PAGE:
Anna Sewell was a kind and generous woman whose great love for horses and desire to see them better treated resulted in the most celebrated animal story of the nineteenth century. Born into a strict Quaker family who lived at Great Yarmouth in Norfolk, she was brought up to believe in the importance of self-reliance, moral responsibility and 'tender consideration for the Creatures of God'. From an early age she developed a strong love of animals and abhorred any form of cruelty towards them. She seemed to have a natural affinity with horses, and the great knowledge of horsemanship evident in Black Beauty was born from a lifetime's experience. Anna received her education at home from her mother, who as well as instilling in her a sense of duty and religion also filled the house with music, painting and poetry - she was herself an accomplished ballad-writer - and Anna soon proved a capable pianist and artist. When she was fourteen, Anna - who already suffered from a crippling bone disease - had a fall which left her an invalid for the rest of her life. By her mid-thirties she was no longer able to get around by herself and relied on a pony cart to transport her. Characteristically she never used a whip on her own horses, and one of her intentions with Black Beauty was to 'induce kindness, sympathy, and an understanding treatment of horses'. Confined to her room through ill-health, Anna started writing Black Beauty in 1871 but later abandoned the project until 1876. Afraid that she would not live to see the book published she worked laboriously on it despite failing health. Her mother found a publisher for the book and a delighted Anna saw her work in print in November 1877. She died five months later and was buried at the family plot near Old Catton in Norfolk. What Anna did not live to see was the effect her 'little book' has had on the millions of people around the world who have read it. It has been translated into many languages and there have been several attempts at filming it. As Anna hoped, Black Beauty has exercised great influence on the treatment of animals, a fact highlighted by the Royal Society for the Prevention of Cruelty to Animals recommendation of the book.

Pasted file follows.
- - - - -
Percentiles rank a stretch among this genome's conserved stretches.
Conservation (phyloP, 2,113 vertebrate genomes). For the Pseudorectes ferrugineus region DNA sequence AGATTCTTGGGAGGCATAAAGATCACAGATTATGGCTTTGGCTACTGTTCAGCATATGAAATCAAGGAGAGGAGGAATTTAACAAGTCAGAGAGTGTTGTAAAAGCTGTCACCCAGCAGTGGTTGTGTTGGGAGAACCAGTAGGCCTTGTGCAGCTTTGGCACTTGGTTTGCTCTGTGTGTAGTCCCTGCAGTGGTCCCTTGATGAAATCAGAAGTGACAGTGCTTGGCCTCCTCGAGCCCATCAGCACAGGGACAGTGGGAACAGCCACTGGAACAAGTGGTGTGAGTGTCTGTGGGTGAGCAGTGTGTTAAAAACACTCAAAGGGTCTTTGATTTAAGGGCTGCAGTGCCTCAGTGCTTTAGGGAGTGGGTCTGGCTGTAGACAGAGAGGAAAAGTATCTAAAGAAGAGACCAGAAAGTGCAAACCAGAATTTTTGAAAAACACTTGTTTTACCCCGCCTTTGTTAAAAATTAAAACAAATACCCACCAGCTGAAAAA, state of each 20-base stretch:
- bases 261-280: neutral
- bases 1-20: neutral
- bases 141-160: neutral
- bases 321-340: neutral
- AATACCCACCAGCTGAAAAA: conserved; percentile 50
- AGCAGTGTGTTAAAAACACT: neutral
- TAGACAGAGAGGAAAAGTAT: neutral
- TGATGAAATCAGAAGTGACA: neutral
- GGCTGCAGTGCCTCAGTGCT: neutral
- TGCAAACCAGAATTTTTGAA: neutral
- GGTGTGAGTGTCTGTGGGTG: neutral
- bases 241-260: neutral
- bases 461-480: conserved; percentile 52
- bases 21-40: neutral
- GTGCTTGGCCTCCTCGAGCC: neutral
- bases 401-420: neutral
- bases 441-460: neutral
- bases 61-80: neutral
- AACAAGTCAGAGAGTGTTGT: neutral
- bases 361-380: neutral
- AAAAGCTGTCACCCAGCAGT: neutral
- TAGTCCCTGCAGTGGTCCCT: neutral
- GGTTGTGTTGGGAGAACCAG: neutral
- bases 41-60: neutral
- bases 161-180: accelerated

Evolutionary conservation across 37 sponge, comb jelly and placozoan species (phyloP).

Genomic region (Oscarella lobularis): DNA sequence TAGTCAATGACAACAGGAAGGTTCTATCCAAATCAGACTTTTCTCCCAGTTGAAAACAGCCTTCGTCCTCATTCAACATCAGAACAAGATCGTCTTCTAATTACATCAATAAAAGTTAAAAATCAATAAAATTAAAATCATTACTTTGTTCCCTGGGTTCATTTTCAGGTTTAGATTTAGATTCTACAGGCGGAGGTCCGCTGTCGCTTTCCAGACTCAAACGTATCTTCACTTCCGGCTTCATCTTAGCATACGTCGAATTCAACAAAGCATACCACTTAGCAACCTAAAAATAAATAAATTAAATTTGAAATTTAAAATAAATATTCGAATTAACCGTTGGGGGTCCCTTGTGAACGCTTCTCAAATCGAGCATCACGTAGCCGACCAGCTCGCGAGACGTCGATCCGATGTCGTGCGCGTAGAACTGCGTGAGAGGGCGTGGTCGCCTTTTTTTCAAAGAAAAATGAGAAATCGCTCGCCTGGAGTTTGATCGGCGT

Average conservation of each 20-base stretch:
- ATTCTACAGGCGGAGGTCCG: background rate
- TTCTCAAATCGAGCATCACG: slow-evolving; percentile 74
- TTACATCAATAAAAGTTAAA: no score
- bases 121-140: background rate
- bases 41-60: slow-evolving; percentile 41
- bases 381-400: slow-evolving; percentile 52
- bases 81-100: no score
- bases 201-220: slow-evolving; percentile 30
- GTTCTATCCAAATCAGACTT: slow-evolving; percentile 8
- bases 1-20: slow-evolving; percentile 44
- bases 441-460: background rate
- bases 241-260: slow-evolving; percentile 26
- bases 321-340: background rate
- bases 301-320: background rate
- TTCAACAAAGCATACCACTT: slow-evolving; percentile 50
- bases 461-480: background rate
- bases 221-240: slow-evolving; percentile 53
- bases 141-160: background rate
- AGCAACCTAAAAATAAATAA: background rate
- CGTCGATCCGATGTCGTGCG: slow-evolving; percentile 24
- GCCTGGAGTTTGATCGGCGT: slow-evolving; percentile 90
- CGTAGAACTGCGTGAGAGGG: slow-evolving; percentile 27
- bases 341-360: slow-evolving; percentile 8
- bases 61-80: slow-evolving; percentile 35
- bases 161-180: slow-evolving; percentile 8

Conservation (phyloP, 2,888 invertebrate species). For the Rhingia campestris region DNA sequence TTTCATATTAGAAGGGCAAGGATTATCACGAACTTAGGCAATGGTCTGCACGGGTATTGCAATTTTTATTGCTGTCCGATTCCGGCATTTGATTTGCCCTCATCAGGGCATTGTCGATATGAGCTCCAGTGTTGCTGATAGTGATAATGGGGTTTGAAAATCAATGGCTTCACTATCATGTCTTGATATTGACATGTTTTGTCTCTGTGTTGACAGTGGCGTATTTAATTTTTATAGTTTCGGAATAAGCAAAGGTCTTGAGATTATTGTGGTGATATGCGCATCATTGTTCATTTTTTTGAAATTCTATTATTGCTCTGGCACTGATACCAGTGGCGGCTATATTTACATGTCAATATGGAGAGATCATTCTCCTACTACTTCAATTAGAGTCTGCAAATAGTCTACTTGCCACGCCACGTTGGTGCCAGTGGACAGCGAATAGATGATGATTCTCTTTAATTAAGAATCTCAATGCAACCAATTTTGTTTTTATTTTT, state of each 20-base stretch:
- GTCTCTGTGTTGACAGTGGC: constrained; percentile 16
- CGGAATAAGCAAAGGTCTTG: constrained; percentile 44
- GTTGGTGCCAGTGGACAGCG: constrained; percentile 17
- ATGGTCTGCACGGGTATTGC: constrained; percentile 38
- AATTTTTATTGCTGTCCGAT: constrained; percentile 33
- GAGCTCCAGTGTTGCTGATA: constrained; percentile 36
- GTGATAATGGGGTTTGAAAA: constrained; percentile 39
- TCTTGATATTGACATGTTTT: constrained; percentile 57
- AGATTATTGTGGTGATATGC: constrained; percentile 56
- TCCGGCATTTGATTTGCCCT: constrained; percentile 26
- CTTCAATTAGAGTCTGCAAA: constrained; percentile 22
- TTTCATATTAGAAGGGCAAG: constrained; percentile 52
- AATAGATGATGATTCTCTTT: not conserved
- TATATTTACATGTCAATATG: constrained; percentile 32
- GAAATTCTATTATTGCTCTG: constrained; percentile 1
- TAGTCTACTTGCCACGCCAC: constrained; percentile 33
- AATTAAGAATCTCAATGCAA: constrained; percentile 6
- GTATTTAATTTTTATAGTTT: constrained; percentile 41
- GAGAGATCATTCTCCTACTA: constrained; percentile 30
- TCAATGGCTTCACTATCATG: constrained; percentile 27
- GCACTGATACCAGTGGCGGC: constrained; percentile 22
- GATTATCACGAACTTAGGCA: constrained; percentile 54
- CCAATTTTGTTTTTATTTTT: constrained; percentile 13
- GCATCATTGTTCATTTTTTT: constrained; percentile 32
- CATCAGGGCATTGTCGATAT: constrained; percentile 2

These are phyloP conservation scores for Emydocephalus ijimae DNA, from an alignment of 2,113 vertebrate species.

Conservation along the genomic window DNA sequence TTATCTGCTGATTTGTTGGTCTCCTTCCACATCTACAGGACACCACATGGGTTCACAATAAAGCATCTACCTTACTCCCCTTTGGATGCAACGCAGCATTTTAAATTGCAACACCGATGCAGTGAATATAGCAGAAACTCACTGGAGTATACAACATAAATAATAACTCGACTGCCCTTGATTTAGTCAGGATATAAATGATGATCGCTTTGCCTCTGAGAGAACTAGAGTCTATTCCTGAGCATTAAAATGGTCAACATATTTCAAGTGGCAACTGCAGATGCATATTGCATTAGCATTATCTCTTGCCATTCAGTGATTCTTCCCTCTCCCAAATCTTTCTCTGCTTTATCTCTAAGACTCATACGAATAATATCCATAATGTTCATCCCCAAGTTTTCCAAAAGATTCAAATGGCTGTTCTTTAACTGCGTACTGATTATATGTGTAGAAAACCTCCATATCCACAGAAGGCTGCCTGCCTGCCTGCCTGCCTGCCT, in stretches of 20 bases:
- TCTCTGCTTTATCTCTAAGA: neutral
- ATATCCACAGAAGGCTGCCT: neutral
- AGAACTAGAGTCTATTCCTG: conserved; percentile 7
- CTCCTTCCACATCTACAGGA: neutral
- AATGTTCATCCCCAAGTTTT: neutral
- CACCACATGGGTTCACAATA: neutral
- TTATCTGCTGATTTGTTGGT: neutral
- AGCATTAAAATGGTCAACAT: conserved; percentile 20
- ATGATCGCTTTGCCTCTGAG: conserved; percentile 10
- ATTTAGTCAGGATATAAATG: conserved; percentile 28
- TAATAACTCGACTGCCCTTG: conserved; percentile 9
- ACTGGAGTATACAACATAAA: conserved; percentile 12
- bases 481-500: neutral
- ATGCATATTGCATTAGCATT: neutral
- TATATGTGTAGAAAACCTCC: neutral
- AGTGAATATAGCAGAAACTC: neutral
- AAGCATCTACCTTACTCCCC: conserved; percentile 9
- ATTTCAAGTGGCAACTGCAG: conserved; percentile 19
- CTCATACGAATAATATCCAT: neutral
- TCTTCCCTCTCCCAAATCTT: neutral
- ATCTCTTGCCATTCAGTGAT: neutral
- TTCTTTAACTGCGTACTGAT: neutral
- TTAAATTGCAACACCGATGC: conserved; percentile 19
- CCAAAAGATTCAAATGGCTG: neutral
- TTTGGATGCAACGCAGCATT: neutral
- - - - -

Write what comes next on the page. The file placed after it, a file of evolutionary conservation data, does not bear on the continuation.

The foolish emperor is tricked by two "weavers" who claim that their beautiful fabric can be seen only by the competent people in the kingdom. Ultimately, it is the honest child who outsmarts the town in this classic Hans Christian Andersen tale that encourages self-confidence.
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